China's central bank is looking to negotiable certificates of deposit (NCDs) as calls for a fully liberalized interest rate grow.
In its quarterly monetary policy report released this week, the People's Bank of China (PBOC), the country's central bank, said it will gradually offer NCDs for enterprises and individuals to facilitate the country's interest rate liberalization in an orderly way.
Economists expect NCDs could be launched as soon as this year as a step to give people more investment options other than the equity and fund markets.
"Since PBOC governor Zhou Xiaochuan said earlier this year that the regulator will completely loosen its control over bank deposits, it is very likely the NCDs will be launched this year," said Lian Ping, chief economist of the Bank of Communications.
Currently, the PBOC still controls the interest rates banks can offer to clients, allowing lenders to float a maximum 10 percent upward from the benchmark interest rates.
However, the inter-bank interest rates and the lending rates have already been fully liberalized, thus forming a so-called interest rate "dual track" system that many observers say benefits commercial banks with protected interest rate margins and harms depositors.
"If NCDs targeting individuals win the go-ahead, it will be an important step forward for China to remove control over interest rates for deposits and let the market decide interest rates," Lian said.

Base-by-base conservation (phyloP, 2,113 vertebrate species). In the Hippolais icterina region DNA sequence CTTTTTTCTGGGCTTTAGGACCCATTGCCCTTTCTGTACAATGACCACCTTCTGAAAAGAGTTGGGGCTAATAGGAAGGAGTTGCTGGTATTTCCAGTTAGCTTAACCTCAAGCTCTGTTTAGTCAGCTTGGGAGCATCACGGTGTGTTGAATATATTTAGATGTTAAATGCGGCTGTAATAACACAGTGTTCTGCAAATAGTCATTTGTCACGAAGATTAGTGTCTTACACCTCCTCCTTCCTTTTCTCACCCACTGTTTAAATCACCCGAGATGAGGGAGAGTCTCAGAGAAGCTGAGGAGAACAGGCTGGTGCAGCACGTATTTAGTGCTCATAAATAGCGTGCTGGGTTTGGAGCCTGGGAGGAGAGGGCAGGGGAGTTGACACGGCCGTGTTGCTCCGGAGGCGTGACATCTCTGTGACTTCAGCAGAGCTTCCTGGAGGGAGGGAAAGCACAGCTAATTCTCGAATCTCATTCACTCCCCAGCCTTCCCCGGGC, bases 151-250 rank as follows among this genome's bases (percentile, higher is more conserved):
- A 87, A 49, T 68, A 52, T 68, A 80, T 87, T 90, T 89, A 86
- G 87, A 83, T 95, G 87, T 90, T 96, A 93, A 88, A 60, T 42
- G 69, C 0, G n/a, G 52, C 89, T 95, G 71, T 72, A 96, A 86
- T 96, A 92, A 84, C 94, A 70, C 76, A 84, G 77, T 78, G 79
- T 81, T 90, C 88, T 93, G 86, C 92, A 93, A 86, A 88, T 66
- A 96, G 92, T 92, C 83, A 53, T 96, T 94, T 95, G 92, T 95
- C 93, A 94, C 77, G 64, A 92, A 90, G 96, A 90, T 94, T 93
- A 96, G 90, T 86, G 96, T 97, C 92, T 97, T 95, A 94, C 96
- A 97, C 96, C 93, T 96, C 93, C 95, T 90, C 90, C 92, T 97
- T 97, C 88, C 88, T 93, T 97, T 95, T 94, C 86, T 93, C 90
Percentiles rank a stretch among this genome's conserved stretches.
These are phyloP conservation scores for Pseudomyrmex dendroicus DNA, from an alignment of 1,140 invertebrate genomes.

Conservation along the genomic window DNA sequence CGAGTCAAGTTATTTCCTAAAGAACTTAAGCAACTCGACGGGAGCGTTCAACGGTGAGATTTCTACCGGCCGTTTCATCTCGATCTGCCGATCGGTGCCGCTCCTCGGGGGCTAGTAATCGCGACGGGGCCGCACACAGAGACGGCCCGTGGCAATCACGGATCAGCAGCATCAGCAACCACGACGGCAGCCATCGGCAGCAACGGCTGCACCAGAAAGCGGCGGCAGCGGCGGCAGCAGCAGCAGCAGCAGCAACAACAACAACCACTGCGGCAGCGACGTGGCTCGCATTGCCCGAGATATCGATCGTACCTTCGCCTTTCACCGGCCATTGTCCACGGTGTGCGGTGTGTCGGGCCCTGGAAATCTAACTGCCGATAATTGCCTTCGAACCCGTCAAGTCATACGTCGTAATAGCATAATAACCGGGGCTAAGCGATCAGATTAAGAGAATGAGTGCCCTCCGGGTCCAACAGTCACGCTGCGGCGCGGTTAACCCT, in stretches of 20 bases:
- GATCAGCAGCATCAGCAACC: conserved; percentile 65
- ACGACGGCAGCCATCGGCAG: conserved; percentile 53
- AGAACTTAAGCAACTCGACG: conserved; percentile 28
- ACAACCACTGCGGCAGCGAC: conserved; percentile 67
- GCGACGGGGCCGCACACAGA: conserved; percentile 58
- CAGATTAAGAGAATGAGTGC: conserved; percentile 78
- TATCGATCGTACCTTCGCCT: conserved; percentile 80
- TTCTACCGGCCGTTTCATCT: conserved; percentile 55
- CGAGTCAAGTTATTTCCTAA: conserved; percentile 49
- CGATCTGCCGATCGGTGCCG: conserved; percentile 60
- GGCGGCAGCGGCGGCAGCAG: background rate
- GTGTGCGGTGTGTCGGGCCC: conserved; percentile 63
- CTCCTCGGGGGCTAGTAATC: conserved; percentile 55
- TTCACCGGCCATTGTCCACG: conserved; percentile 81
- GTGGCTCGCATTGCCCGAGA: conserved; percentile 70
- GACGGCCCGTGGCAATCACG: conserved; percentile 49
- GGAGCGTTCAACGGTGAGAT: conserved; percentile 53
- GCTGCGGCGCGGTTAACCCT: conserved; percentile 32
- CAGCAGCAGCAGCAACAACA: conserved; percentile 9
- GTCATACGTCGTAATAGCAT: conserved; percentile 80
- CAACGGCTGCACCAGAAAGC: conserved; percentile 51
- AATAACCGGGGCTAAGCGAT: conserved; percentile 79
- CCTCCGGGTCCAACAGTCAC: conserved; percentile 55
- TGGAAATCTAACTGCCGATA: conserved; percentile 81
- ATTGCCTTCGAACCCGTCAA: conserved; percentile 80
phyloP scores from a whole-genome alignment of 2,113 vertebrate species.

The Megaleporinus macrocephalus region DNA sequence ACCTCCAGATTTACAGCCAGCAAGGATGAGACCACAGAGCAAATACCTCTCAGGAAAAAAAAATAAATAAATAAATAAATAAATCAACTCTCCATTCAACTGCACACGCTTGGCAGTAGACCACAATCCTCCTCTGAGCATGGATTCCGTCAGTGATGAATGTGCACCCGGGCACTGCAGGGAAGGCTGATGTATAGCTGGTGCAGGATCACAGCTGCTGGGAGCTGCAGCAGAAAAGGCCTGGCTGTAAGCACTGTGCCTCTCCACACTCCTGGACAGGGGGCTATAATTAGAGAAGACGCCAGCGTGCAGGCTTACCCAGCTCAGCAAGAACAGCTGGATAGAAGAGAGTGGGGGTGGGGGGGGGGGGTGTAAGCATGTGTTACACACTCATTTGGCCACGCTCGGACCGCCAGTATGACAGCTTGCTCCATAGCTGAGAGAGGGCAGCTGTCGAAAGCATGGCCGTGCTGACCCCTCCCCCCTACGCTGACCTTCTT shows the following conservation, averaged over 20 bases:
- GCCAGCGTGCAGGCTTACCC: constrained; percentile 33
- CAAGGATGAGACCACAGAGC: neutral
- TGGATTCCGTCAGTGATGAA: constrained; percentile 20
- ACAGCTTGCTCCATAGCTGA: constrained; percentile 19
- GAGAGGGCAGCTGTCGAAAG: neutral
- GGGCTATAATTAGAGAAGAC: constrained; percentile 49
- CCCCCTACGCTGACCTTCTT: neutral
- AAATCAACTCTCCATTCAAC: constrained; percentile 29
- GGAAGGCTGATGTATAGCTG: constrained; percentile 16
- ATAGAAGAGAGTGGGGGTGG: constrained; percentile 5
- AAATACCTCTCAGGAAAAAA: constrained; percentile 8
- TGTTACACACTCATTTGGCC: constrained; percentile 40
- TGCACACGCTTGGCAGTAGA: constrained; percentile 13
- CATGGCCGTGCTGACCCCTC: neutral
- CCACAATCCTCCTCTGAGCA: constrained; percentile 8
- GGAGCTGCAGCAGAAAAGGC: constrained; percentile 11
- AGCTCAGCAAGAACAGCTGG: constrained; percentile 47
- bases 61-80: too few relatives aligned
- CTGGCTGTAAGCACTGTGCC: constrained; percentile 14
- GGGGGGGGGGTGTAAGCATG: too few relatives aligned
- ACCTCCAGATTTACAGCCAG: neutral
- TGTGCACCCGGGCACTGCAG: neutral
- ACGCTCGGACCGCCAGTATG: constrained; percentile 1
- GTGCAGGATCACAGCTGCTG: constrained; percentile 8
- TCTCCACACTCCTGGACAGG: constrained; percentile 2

NCDs have proved effective in overcoming hurdles in interest rate liberalization in other countries. For example, the U.S. Federal Reserve began issuing NCDs in 1973, which gradually became the main source of funds for banks in the United States.
The same monetary tool was also used by Japan and the Republic of Korea when they liberalized interest rates in 1979 and 1994, respectively.
The timetable for a fully liberalized interest rate has been set, which will force the early introduction of NCDs, Lian said, adding that a possible roadmap for development of NCDs in China will be "large-denomination and long-term deposits first, with small and short-term deposits later."
The new monetary tool will also offer options other than stocks, funds or wealth management products for Chinese investors.
Chinese have long been looking for investments that offer much higher yields than the benchmark one-year deposit interest rate of 3 percent, as the government introduced restrictions over property purchases and the performance of China's stock markets remained one of the world's weakest for the past two years.
Such a thirst for investment has helped fuel the boom in money funds sold via the Internet and funneled a lot of funds into wealth management products, which are considered part of China's risky "shadow banking" system.
Wang Tao, chief economist of UBS, projected that after NCDs, the central bank will then call off the 10-percent upper limit of long-term deposit interest rates, allowing banks to float freely.
The interest rates of short-term deposits may come as the last to be fully liberalized, Wang said.